So far several important flovonoids and polyphenoilc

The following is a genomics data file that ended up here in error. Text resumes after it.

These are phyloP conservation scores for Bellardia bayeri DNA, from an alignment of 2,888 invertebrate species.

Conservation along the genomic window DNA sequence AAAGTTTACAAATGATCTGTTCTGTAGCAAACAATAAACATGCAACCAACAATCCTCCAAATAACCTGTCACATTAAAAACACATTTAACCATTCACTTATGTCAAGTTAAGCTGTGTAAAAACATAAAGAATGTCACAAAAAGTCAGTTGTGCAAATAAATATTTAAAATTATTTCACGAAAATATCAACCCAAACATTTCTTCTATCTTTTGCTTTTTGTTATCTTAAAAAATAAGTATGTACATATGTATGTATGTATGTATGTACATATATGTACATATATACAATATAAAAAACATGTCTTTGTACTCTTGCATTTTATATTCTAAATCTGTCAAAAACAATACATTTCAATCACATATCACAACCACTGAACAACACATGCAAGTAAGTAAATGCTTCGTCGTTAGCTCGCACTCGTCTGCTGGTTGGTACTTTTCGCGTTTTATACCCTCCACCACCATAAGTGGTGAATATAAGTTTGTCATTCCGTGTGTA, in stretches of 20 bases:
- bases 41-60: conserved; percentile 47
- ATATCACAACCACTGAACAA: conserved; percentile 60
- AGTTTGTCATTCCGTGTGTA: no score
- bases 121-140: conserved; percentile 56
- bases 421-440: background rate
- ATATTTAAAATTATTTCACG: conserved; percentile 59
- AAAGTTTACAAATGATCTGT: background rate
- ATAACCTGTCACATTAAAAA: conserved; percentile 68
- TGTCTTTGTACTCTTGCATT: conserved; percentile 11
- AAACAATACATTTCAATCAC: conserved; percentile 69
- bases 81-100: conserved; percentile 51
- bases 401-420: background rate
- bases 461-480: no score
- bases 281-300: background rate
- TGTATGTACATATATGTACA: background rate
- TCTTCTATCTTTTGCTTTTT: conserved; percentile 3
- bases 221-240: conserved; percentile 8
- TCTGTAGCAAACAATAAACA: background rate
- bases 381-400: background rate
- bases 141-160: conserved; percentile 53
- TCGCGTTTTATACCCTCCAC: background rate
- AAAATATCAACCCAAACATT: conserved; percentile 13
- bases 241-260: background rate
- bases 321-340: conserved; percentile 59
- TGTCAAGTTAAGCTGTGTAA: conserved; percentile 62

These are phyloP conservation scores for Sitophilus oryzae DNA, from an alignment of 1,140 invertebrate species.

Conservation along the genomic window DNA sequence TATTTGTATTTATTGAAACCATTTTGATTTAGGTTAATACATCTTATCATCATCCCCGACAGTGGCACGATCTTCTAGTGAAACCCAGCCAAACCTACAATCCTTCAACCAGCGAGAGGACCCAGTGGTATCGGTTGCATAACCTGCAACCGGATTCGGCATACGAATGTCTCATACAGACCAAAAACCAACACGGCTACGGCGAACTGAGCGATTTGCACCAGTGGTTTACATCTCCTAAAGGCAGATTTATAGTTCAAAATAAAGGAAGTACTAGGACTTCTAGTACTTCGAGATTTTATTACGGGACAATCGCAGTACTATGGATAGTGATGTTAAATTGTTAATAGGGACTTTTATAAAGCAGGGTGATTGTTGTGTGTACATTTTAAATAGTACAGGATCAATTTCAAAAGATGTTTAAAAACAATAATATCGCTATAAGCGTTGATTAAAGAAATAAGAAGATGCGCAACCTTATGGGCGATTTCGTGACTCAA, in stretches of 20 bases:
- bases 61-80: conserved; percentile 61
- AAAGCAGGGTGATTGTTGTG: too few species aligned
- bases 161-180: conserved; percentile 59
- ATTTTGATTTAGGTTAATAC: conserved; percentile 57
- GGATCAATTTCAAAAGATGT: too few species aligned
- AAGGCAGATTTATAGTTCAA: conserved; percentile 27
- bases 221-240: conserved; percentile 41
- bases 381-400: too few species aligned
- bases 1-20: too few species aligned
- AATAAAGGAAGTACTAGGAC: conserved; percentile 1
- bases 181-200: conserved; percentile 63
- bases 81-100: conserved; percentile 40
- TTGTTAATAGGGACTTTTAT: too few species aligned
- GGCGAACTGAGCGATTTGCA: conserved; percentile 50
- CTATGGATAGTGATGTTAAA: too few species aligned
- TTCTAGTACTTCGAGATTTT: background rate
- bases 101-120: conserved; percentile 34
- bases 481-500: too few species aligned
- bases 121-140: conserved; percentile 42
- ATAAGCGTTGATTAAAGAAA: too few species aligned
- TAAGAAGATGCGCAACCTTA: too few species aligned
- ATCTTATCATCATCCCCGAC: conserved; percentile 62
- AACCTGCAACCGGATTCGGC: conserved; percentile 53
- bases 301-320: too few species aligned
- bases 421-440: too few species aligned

So far, several important flovonoids and polyphenoilc compounds were subjected to various human studies regarding their potential therapeutic and adverse effects (Ide et al., 2014; Turner et al., 2015; Witte et al., 2014) (Table 1). Resveratrol (trans-3,4, 5-trihydroxystilbene) is widespread stilbene type of a sirtuin1 activator and caloric restriction mimetic nutrient, mainly occurs in several plants including peanuts, berries, grape skin, blueberries, Japanese knotweed, and red wine (Bhat and Pezzuto, 2002; Chin et al., 2017, 2014; Ingram et al., 2007; Pervaiz, 2003; Witte et al., 2014). The annual sale of resveratrol supplements exceeded $30 million in the United States alone (McDermott et al., 2017). Resveratrol was subjected to a phase 2 clinical trial on 119 subjects to monitor its beneficial and adverse effects on patients with AD (Turner et al., 2015). The study was a double blind, randomized, multicentric 52 weeks investigation, on the purpose to reveal resveratrol impacts on different biomarkers along with the primary and secondary outcomes; MRI and clinical outcomes, respectively. The trial exposed that resveratrol was a safe and well tolerable drug with general side effects like nausea, weight loss and diarrhea; however these results were similar to the placebo. Resveratrol also increased the Gap19 volume loss and most of its key metabolites penetrated BBB, which was shown by changed CSF Aβ 40 trajectory (Turner et al., 2015). In another pilot clinical study conducted on 66 old patients with peripheral artery disease, resveratrol was effective on patients walking scale and performance with no unswerving effect on walking performance progress (McDermott et al., 2017). Witte and colleagues were reported that resveratrol demonstrated positive effect in hippocampal functional connectivity in 23 overweight old healthy individuals, indeed resveratrol caused a noteworthy enhancement in hippocampal functional connectivity in addition to decreased body fat and glycated hemoglobin (HbA1c) level (Witte et al., 2014). Thus, this study provided a potential indication towards the improvement of memory performance and augmented hippocampal functional connectivity in old adults supplemented with resveratrol (Witte et al., 2014). Diet, more specifically Mediterranean, Asian and healthy diet regimen are believed to be protective against various neurodegenerative diseases (Casamenti and Stefani, 2017). This effect is most probably due to the presence of ample plant polyphenols, which are considered functional against various age- and diseases associated with neurodegenerative processes (Feart et al., 2013). Olive oil is an important lipid component of the Mediterranean diet. Olive polyphenols generally consists oleocanthal, oleuropein, hydroxytyrosol and also resveratrol. Extra virgin olive oil contains many phenolic compounds with potential benefits towards different degenerative diseases; tau and Aβ pathologies (Casamenti and Stefani, 2017; Daccache et al., 2011; Grossi et al., 2013; Monti et al., 2012). A clinical study by Berr et al. (2009) showed that olive oil was useful on different cognitive dysfunctions such as cognitive deficit and decline (Berr et al., 2009). Pterostilbene, an important phenolics was found beneficial for the brain health and subjected to a human study on 80 patients to evaluate its safety and pterostilbene at a dose up to 250 mg/day was safe (Riche et al., 2013). Yet, pterostilbene efficacy against neurodegeration disorders was not assessed in this trial. Recently, registration of 20 clinical trials were evidenced pertaining to the clinical effectiveness of polyphenols in the treatment of primary and secondary dementia, of which 8 studies were completed and 12 are in progress (Molino et al., 2016). These studies showed curcumin was the most effective compound followed by resveratrol and Epigallocatechin gallate (EGCG) either alone or in combination with other drugs, interestingly in one trial along with yoga (Baum et al., 2008; Molino et al., 2016; Ringman et al., 2012). The adverse and biological effects of curcumin were clinically studied in two different double blind placebo controlled investigations for AD treatment and it was found that the compound was well tolerated (Baum et al., 2008; Ringman et al., 2012).